For me, programming began at approx. 12 years old. My family bought a new Windows based PC which was cool in of itself. In an afterschool program I discovered Apple computers. I didn’t know a lot about Microsoft or Apple, I just knew the computers in the afterschool program had games and other fun things. I wanted those things, at home. Long story short, after interrogating every adult that seemed to know anything about computers, I set out to partition the hard drive on the home computer install OS X. I broke it, I broke everything. I got in a lot of trouble. If I could go back and retry, I would have broken everything again but I would have tried everything I wanted to try! (go hard or go home, amirite?)
I have always been fascinated with all aspects of tech . I mean, how can we not be fascinated with tech!? It has literally infiltrated every aspect of our daily lives. You don’t have to love it, per se. But to never stop and think, “Gee I wonder how a text message works” is bizarre, in my opinion. From reprogramming my RC toy cars, to restyling my MySpace profile pages, I’ve loved it all.
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Now just because I love me some technology doesn’t mean I was ready for where Flatiron was taking me. They started with a nice little gateway drug named Ruby, you may have heard of her. I am still fond of her actually. She’s syntactically sweet and just all around really fun to work with. Next thing I know, I am shivering in a dark alley looking for more. More as in anything related to programming that I could get my hands on. I was (read: am) addicted — with no intention on kicking the habit.
Programming was, and still is very hard, to say the least; programming was, and still is extremely rewarding, to say the least. Avi Flombaum (CoFounder and Dean of Students at The Flatiron School) often says, “My race, my pace”. He uses it as a reminder to not compare yourself to programmers around you. He uses it as a reminder to keep working towards the finish line at your own pace… so long as you keep working. I am sure he uses the phrase for many other reasons, but they resonate with me specifically in those two ways.
When the going got tough, when I started to feel burnt out with everything I was learning, I looked for different ways to keep myself engaged. For example, I resolved to pushing one git commit a day to github. That small simple resolution kept me going with a pace I was able to sustain, and eventually turn up when I found the bandwidth. In other words, I found a way to set a pace I could manage.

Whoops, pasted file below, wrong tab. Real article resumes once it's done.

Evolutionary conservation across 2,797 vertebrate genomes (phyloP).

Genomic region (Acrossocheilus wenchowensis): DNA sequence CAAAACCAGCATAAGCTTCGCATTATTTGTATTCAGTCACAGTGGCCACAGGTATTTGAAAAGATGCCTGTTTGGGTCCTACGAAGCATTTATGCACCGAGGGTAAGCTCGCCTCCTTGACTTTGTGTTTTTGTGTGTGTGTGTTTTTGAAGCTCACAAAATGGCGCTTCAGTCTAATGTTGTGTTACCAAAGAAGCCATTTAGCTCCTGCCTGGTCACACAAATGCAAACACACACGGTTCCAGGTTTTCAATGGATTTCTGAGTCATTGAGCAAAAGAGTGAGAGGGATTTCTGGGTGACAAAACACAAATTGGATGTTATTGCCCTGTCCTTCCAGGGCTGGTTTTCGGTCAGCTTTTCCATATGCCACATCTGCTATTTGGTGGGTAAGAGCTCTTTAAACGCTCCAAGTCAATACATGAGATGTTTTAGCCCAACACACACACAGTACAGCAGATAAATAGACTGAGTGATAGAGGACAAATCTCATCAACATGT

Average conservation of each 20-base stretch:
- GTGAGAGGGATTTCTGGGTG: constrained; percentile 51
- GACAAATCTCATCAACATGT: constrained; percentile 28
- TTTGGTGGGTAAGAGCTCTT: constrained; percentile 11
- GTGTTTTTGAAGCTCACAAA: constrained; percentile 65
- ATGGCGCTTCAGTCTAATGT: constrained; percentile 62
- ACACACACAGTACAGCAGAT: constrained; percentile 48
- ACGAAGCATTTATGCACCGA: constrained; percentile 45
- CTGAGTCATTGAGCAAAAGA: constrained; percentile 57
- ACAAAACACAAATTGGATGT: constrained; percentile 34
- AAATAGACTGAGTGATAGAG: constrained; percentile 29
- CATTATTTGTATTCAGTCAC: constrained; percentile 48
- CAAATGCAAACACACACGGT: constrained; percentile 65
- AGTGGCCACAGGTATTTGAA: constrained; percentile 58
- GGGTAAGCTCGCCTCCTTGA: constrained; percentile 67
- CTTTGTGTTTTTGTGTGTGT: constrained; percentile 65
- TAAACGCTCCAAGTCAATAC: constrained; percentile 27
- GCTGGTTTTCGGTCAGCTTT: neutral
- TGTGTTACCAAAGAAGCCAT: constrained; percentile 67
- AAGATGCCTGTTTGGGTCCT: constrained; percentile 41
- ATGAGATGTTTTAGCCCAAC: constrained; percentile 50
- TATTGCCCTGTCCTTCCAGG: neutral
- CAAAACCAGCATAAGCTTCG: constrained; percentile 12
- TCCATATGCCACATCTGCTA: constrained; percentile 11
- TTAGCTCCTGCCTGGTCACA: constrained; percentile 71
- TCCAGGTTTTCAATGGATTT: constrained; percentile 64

Taking it a step further: There came a point where the Rails section of the Flatiron School curriculum was kicking. my. butt. So I took a break from it all, and decided to go build a Rails app incorporating what I had learned thus far. Now, I personally learn in a specific manner. Things gel a little harder / cement quicker when I am able to put them in context. So while Flatiron was taking the time to teach the intricacies of specific and abstract concepts, I was getting frustrated with not knowing how said concepts applied to the real world. I took a a break from Flatiron and followed a couple of code-alongs I found on the interwebs which basically landed me with my very first (and super simple) Rails app! In any event, when I returned to the Flatiron curriculum, I returned like a B O S S!!! That ‘break’ for perspective was exactly what I needed. I was sooo comfortable with Rails moving forward. Had I mastered Rails? No way, not by a long shot! But I understood it completely differently, and was a better programmer because of it.
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Which brings me to my point: In the past when feeling defeated by programming, I would close my laptop and not return to it for days, sometimes weeks at a time. It wasn’t an intentional strategy on my part. In retrospect I believe I was experiencing a great deal of trauma with not understanding certain concepts and just feeling stuck. So I started to associate pain with my laptop (clearly I was too stubborn to reach out for help!). In present day, I’ve learned to embrace that “pain” as it’s usually temporary. In present day I have learned to take a step back from what is blocking me; close my laptop, go for a 15 minute walk and return to read or write about what I am struggling with. Even if I am only writing for myself, its good to get thoughts down. I take breaks from programming to pseudo-code, and that helps a great deal! I take breaks from programming and read blog posts about programming. I take breaks from programming to go learn something new (unrelated to whatever I am working on at that moment) that I have been meaning to check out. I even take breaks to go help a Flatiron students or friends out with anything they are stuck on. Even if I don’t necessarily know how to help, it gives us a chance to learn together! (easily one of my favorites!)
There is so much to do and so much to learn. Completely stopping is the one of the most counterproductive things anyone can do for themselves — In any discipline. Get creative with how you move forward with your journey. The future you waiting at the finish line will thank you for it, I promise.